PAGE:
- Employees’ Pay – You can generally deduct the pay you give your employees for the services they perform for your business.
- Interest – Business interest expense is an amount charged for the use of the money you borrowed for business activities.
- Retirement Plans – Retirement plans are savings plans that offer you tax advantages to set aside money for your own, and your employees’, retirement.
- Rent Expense – Rent is any amount you pay for the use of property you do not own. In general, you can deduct rent as an expense only if the rent is for the property you use in your trade or business. If you have or will receive equity in or title to the property, the rent is not deductible.
- Taxes – You can deduct various federal, state, local, and foreign taxes directly attributable to your trade or business as business expenses.
- Insurance – Generally, you can deduct the ordinary and necessary cost of insurance as a business expense, if it is for your trade, business, or profession.
- Business-Related Education – Such as seminars, classes, educational tapes or CDs, and conventions.
- It must be the property you own.
- It must be used in business or held to produce income. You never can depreciate inventory because it is not held for use in your business.
- It must have a useful life that extends substantially beyond the year it is placed in service.
- It must have a determinable useful life, which means that it must be something that wears out, decays, gets used up, becomes obsolete, or loses its value from natural causes. You never can depreciate the cost of land because land does not wear out, become obsolete, or get used up.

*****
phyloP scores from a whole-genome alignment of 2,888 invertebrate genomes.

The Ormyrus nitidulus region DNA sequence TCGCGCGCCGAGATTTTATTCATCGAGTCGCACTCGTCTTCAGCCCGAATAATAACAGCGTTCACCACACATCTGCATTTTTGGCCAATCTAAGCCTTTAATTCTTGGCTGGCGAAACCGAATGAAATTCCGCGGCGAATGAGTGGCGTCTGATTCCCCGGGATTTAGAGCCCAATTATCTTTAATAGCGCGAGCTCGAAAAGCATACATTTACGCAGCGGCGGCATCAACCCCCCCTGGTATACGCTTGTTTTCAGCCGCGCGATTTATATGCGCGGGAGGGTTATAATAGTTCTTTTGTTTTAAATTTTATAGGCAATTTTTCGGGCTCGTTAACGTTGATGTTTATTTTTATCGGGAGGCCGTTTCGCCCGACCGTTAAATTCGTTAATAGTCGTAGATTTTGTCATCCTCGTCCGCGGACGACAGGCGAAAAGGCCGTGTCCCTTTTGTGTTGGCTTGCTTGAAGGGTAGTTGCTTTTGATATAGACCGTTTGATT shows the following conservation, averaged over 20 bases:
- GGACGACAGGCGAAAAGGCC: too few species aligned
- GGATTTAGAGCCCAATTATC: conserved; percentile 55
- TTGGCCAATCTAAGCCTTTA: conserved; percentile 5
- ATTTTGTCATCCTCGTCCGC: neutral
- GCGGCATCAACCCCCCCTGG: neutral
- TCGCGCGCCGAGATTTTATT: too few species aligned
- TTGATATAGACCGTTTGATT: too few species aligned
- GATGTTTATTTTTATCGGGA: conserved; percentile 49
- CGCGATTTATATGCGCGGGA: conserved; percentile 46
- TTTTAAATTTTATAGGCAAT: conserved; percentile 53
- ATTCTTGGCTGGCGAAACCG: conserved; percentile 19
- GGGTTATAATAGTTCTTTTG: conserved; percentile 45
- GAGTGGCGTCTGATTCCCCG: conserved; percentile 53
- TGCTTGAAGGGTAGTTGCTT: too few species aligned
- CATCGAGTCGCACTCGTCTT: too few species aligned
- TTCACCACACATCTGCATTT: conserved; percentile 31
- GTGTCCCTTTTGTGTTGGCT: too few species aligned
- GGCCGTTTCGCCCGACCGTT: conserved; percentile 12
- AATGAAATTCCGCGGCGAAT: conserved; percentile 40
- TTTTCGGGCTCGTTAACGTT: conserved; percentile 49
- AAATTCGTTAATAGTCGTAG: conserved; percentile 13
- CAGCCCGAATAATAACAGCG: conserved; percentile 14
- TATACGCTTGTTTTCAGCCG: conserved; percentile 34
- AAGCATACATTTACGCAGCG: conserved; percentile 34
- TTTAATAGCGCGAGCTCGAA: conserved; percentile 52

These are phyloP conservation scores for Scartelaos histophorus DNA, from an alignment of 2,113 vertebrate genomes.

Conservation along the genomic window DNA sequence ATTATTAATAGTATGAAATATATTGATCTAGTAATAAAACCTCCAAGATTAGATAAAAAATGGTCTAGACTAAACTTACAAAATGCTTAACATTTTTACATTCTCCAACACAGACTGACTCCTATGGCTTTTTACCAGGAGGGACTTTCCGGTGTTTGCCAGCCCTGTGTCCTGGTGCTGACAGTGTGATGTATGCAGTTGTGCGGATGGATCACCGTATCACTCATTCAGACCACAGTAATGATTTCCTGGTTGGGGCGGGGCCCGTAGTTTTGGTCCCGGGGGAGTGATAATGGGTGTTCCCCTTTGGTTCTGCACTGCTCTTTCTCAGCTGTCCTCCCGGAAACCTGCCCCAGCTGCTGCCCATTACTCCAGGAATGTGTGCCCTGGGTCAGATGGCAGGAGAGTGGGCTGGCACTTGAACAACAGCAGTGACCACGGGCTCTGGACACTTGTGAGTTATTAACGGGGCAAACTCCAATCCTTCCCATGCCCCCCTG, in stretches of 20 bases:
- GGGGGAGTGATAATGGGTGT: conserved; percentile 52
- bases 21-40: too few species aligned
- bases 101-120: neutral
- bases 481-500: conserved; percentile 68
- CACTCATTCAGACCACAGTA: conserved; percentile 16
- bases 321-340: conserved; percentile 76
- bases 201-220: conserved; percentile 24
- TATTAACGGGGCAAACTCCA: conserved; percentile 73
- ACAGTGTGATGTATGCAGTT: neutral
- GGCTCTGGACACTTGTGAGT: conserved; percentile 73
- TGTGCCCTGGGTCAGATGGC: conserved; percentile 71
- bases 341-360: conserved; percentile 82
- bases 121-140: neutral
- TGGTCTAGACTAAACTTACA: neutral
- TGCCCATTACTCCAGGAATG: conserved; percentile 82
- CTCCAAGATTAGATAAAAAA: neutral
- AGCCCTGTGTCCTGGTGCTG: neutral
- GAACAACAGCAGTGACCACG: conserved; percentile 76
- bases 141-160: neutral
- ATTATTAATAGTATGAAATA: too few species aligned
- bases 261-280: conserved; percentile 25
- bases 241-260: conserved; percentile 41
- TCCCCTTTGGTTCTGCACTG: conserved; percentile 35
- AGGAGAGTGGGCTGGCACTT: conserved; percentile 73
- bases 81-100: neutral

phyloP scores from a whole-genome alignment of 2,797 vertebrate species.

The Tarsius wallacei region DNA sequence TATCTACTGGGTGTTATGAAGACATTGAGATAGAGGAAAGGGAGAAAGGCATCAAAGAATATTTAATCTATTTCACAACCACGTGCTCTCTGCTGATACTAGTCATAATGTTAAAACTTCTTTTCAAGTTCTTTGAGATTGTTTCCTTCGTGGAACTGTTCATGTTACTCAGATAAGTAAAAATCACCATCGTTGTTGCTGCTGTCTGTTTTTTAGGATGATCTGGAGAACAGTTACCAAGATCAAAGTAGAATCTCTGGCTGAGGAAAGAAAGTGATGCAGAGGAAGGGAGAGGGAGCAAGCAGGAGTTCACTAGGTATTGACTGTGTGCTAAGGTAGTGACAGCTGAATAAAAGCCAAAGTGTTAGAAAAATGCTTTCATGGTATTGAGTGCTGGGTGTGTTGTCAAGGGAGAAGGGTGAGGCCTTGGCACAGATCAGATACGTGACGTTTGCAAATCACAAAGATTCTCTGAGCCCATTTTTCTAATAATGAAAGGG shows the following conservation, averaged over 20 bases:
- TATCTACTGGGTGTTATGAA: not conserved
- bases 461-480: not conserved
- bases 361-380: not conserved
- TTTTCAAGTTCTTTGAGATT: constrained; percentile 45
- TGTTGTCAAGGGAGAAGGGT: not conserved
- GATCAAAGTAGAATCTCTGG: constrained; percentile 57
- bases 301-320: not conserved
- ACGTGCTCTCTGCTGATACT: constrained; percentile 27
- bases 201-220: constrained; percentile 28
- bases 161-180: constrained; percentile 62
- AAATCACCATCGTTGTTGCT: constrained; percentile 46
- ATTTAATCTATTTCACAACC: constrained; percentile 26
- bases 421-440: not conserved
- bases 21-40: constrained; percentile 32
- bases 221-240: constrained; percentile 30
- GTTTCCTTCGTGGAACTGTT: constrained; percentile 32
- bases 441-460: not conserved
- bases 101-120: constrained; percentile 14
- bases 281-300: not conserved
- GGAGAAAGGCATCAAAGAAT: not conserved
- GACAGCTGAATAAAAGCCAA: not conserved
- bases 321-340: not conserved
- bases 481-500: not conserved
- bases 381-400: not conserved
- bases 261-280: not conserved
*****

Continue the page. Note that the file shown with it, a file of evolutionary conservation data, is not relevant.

- It must not be excepted property. This includes property placed in service and disposed of in the same year.
- Most passenger automobiles.
- Most other property used for transportation.
- Any property of a type generally used for entertainment, recreation, or amusement.
- Certain computers and related peripheral equipment.
- Any cellular telephone (or similar telecommunications equipment).
- Depreciation on property placed in service during the current tax year.
- A section 179 deduction.
- Depreciation on any listed property (regardless of when it was placed in service).
- Starting a Business, including the costs of researching a business idea and creating a legal entity
- Getting a Lease on Business Property
- Intangible Assets defined in Section 197 of U.S. Internal Revenue Service Code, including business licenses, permits, patents, trademarks, trade secrets, customer loyalty (goodwill); and the intangible value of physical items such as client lists and accounting and inventory records
- Oil and Gas Exploration
- Pollution Control Facilities
- Research and Experimentation
Expenses and Tax Deductions and Capital Expenditures